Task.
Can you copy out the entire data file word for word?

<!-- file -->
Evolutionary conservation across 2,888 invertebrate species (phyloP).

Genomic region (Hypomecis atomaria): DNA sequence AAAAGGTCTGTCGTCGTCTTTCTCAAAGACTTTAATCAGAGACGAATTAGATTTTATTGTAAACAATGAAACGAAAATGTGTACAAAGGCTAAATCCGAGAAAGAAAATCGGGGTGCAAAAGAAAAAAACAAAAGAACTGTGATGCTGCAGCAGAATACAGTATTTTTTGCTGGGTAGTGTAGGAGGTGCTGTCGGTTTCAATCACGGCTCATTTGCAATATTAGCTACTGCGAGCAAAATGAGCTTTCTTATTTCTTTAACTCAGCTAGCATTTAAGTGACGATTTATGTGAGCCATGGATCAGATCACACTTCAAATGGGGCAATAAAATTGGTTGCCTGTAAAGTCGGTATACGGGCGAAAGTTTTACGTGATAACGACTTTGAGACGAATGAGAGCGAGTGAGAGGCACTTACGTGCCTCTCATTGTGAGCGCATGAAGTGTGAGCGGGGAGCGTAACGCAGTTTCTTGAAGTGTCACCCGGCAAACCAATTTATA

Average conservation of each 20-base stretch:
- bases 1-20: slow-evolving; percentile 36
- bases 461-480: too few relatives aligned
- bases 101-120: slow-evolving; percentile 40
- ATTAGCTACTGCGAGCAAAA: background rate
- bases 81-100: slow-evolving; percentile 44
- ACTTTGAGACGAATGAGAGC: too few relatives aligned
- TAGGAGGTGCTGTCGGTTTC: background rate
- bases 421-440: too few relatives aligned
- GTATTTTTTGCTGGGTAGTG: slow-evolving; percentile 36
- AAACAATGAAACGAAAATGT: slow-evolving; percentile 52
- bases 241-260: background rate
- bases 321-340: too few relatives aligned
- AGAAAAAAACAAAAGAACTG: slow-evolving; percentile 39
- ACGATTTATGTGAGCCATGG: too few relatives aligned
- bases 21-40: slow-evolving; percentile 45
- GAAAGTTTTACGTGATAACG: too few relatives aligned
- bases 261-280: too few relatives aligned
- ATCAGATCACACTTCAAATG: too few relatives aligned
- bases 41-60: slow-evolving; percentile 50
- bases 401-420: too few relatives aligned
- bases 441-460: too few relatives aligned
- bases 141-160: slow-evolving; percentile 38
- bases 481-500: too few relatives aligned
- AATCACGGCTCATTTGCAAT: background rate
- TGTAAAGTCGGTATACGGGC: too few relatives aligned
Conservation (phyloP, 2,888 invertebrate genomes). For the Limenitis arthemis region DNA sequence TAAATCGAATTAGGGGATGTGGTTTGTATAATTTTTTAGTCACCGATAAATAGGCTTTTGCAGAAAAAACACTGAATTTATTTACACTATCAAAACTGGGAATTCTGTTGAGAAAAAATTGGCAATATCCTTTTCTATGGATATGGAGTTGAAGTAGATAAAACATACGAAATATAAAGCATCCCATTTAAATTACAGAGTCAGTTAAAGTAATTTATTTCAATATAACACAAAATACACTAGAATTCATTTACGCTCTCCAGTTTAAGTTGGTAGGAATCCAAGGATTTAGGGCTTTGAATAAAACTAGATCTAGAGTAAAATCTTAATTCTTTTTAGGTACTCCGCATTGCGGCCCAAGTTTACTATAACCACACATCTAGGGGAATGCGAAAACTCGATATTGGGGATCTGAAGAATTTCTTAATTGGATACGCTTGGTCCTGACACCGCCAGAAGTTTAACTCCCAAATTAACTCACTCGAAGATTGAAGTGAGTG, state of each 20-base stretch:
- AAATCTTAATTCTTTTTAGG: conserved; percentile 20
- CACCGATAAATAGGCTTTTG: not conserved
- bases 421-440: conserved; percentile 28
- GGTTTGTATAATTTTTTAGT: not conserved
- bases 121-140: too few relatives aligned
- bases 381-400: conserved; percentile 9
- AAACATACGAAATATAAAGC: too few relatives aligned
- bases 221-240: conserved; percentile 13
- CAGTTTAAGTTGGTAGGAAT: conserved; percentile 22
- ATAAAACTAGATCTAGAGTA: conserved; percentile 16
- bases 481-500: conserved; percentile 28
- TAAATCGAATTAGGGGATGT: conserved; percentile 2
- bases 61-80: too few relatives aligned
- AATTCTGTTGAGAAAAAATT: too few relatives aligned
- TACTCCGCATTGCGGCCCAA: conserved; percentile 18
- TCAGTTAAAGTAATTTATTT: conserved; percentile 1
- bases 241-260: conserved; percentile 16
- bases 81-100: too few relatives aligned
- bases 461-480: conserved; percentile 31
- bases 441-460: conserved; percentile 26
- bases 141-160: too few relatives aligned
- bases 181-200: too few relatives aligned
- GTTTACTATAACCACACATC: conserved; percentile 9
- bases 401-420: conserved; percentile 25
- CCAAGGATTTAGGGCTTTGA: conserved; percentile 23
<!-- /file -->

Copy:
Evolutionary conservation across 2,888 invertebrate species (phyloP).

Genomic region (Hypomecis atomaria): DNA sequence AAAAGGTCTGTCGTCGTCTTTCTCAAAGACTTTAATCAGAGACGAATTAGATTTTATTGTAAACAATGAAACGAAAATGTGTACAAAGGCTAAATCCGAGAAAGAAAATCGGGGTGCAAAAGAAAAAAACAAAAGAACTGTGATGCTGCAGCAGAATACAGTATTTTTTGCTGGGTAGTGTAGGAGGTGCTGTCGGTTTCAATCACGGCTCATTTGCAATATTAGCTACTGCGAGCAAAATGAGCTTTCTTATTTCTTTAACTCAGCTAGCATTTAAGTGACGATTTATGTGAGCCATGGATCAGATCACACTTCAAATGGGGCAATAAAATTGGTTGCCTGTAAAGTCGGTATACGGGCGAAAGTTTTACGTGATAACGACTTTGAGACGAATGAGAGCGAGTGAGAGGCACTTACGTGCCTCTCATTGTGAGCGCATGAAGTGTGAGCGGGGAGCGTAACGCAGTTTCTTGAAGTGTCACCCGGCAAACCAATTTATA

Average conservation of each 20-base stretch:
- bases 1-20: slow-evolving; percentile 36
- bases 461-480: too few relatives aligned
- bases 101-120: slow-evolving; percentile 40
- ATTAGCTACTGCGAGCAAAA: background rate
- bases 81-100: slow-evolving; percentile 44
- ACTTTGAGACGAATGAGAGC: too few relatives aligned
- TAGGAGGTGCTGTCGGTTTC: background rate
- bases 421-440: too few relatives aligned
- GTATTTTTTGCTGGGTAGTG: slow-evolving; percentile 36
- AAACAATGAAACGAAAATGT: slow-evolving; percentile 52
- bases 241-260: background rate
- bases 321-340: too few relatives aligned
- AGAAAAAAACAAAAGAACTG: slow-evolving; percentile 39
- ACGATTTATGTGAGCCATGG: too few relatives aligned
- bases 21-40: slow-evolving; percentile 45
- GAAAGTTTTACGTGATAACG: too few relatives aligned
- bases 261-280: too few relatives aligned
- ATCAGATCACACTTCAAATG: too few relatives aligned
- bases 41-60: slow-evolving; percentile 50
- bases 401-420: too few relatives aligned
- bases 441-460: too few relatives aligned
- bases 141-160: slow-evolving; percentile 38
- bases 481-500: too few relatives aligned
- AATCACGGCTCATTTGCAAT: background rate
- TGTAAAGTCGGTATACGGGC: too few relatives aligned
Conservation (phyloP, 2,888 invertebrate genomes). For the Limenitis arthemis region DNA sequence TAAATCGAATTAGGGGATGTGGTTTGTATAATTTTTTAGTCACCGATAAATAGGCTTTTGCAGAAAAAACACTGAATTTATTTACACTATCAAAACTGGGAATTCTGTTGAGAAAAAATTGGCAATATCCTTTTCTATGGATATGGAGTTGAAGTAGATAAAACATACGAAATATAAAGCATCCCATTTAAATTACAGAGTCAGTTAAAGTAATTTATTTCAATATAACACAAAATACACTAGAATTCATTTACGCTCTCCAGTTTAAGTTGGTAGGAATCCAAGGATTTAGGGCTTTGAATAAAACTAGATCTAGAGTAAAATCTTAATTCTTTTTAGGTACTCCGCATTGCGGCCCAAGTTTACTATAACCACACATCTAGGGGAATGCGAAAACTCGATATTGGGGATCTGAAGAATTTCTTAATTGGATACGCTTGGTCCTGACACCGCCAGAAGTTTAACTCCCAAATTAACTCACTCGAAGATTGAAGTGAGTG, state of each 20-base stretch:
- AAATCTTAATTCTTTTTAGG: conserved; percentile 20
- CACCGATAAATAGGCTTTTG: not conserved
- bases 421-440: conserved; percentile 28
- GGTTTGTATAATTTTTTAGT: not conserved
- bases 121-140: too few relatives aligned
- bases 381-400: conserved; percentile 9
- AAACATACGAAATATAAAGC: too few relatives aligned
- bases 221-240: conserved; percentile 13
- CAGTTTAAGTTGGTAGGAAT: conserved; percentile 22
- ATAAAACTAGATCTAGAGTA: conserved; percentile 16
- bases 481-500: conserved; percentile 28
- TAAATCGAATTAGGGGATGT: conserved; percentile 2
- bases 61-80: too few relatives aligned
- AATTCTGTTGAGAAAAAATT: too few relatives aligned
- TACTCCGCATTGCGGCCCAA: conserved; percentile 18
- TCAGTTAAAGTAATTTATTT: conserved; percentile 1
- bases 241-260: conserved; percentile 16
- bases 81-100: too few relatives aligned
- bases 461-480: conserved; percentile 31
- bases 441-460: conserved; percentile 26
- bases 141-160: too few relatives aligned
- bases 181-200: too few relatives aligned
- GTTTACTATAACCACACATC: conserved; percentile 9
- bases 401-420: conserved; percentile 25
- CCAAGGATTTAGGGCTTTGA: conserved; percentile 23